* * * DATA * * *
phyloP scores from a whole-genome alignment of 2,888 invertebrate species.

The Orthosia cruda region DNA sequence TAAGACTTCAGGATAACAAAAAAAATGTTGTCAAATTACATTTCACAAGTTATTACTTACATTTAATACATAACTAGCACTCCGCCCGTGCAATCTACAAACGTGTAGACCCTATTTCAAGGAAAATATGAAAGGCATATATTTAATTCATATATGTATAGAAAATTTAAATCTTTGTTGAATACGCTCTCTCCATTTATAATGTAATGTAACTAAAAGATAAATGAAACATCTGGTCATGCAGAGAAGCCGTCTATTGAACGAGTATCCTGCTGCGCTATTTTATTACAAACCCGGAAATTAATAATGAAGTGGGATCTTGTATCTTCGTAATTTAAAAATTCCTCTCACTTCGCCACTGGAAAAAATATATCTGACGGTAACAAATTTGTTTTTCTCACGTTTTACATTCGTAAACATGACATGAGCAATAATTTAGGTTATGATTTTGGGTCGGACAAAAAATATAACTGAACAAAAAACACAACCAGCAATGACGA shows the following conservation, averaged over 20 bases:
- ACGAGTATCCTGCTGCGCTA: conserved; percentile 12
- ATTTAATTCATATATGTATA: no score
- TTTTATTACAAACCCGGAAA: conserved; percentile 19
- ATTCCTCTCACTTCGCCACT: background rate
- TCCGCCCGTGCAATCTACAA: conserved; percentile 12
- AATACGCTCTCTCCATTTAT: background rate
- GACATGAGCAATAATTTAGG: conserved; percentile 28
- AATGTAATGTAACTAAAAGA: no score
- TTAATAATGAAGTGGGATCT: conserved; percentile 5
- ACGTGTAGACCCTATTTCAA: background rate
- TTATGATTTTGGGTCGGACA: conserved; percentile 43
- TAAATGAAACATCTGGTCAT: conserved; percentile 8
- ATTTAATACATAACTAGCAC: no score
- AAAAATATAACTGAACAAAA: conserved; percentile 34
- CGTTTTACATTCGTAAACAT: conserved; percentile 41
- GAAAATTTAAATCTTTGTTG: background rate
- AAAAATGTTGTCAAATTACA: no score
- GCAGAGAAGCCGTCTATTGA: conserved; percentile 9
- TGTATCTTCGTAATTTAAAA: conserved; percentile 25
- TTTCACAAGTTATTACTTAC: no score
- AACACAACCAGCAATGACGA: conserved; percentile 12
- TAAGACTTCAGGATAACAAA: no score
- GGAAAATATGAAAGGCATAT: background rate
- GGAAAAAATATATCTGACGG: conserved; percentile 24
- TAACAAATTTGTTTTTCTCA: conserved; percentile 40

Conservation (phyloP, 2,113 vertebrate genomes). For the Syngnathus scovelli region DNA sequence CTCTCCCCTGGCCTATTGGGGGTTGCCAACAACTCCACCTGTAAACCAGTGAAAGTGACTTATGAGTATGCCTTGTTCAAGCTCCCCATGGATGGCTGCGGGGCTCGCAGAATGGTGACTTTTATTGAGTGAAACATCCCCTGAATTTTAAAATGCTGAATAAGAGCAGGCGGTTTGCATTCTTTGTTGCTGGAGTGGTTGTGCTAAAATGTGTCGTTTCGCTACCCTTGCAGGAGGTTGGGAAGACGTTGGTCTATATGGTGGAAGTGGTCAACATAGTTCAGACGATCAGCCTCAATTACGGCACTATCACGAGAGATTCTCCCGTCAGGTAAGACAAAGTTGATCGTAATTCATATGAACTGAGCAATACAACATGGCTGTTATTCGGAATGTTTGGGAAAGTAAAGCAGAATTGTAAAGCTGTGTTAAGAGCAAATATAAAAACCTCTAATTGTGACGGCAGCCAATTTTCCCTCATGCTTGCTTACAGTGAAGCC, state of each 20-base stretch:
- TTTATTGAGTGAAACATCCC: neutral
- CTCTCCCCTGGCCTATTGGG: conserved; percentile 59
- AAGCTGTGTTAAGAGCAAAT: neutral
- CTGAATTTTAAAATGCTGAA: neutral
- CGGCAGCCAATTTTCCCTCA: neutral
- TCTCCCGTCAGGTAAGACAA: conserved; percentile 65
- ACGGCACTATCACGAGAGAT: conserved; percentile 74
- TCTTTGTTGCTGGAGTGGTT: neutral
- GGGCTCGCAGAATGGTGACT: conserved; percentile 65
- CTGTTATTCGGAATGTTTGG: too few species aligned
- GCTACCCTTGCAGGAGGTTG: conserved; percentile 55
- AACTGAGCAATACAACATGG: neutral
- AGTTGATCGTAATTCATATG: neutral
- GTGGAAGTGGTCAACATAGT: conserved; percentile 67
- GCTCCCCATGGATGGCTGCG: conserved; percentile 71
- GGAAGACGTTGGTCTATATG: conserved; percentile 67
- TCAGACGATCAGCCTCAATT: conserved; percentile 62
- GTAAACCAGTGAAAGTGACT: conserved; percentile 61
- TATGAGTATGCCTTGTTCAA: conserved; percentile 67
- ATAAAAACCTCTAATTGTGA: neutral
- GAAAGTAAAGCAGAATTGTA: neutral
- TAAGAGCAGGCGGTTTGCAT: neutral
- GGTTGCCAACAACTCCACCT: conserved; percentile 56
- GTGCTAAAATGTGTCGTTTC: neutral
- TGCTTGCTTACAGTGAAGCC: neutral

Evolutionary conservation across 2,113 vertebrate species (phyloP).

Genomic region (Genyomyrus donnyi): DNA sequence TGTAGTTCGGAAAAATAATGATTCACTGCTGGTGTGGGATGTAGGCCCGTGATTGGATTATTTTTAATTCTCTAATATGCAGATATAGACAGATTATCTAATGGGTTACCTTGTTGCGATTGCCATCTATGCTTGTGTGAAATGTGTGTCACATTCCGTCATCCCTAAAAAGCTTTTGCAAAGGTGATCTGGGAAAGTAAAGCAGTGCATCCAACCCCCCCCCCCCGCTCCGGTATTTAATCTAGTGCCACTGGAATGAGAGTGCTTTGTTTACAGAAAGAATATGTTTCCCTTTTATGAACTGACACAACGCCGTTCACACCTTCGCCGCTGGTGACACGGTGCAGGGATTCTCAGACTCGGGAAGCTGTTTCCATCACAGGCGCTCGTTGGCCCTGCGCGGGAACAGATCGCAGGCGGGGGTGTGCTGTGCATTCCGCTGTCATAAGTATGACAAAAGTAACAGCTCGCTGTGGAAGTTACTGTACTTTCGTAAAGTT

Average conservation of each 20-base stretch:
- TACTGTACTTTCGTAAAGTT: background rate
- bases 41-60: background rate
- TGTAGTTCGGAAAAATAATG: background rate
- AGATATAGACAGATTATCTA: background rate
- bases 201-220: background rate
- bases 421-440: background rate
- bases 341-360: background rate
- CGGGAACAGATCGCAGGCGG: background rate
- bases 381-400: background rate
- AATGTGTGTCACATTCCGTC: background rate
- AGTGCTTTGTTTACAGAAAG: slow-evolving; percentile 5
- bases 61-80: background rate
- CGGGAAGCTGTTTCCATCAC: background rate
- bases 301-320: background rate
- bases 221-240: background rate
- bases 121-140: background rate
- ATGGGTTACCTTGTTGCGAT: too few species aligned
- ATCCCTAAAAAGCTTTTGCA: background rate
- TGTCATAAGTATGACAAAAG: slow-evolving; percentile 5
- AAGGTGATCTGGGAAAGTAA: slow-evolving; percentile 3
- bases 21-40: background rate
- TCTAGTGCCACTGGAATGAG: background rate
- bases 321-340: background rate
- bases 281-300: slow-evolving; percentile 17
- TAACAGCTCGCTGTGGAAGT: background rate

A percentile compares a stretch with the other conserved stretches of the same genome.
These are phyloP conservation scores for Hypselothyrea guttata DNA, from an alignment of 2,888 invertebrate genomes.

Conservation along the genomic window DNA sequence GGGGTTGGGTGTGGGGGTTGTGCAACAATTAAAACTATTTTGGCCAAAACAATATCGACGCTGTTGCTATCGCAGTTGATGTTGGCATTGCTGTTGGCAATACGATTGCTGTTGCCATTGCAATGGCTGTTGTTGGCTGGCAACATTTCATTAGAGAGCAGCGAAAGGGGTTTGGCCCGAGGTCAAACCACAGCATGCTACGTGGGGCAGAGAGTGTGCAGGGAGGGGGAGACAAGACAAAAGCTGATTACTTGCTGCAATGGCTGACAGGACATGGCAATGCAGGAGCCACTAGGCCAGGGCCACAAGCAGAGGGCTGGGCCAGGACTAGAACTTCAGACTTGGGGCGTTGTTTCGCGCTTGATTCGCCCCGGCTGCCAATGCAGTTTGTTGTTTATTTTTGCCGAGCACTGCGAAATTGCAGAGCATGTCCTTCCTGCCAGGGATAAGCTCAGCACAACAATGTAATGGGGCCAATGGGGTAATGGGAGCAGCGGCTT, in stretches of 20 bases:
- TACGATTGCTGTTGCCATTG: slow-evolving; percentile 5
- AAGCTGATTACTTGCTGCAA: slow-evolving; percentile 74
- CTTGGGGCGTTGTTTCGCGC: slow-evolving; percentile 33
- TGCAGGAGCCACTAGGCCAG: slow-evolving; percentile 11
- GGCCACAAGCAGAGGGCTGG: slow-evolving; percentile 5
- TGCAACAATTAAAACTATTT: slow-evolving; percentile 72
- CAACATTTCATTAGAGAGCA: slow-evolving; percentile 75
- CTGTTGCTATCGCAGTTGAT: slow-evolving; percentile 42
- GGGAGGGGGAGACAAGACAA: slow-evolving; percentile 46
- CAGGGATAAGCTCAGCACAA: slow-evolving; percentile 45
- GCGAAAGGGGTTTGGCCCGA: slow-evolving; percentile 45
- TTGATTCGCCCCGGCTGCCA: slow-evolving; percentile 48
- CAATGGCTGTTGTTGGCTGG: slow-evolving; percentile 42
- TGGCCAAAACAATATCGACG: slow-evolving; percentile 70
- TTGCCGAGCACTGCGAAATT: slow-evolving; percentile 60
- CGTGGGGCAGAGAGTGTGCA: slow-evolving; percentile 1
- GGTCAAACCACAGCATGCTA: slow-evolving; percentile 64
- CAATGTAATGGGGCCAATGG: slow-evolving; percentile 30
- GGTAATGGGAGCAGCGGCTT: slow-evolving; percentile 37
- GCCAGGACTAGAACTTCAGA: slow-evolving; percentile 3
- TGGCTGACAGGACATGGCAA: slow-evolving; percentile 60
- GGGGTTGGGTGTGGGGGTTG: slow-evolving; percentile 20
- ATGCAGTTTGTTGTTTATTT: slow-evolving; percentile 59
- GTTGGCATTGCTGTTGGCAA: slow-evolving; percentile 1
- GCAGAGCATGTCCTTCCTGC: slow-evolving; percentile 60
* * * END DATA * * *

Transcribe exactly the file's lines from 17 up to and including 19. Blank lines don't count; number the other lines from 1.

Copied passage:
- CGTTTTACATTCGTAAACAT: conserved; percentile 41
- GAAAATTTAAATCTTTGTTG: background rate
- AAAAATGTTGTCAAATTACA: no score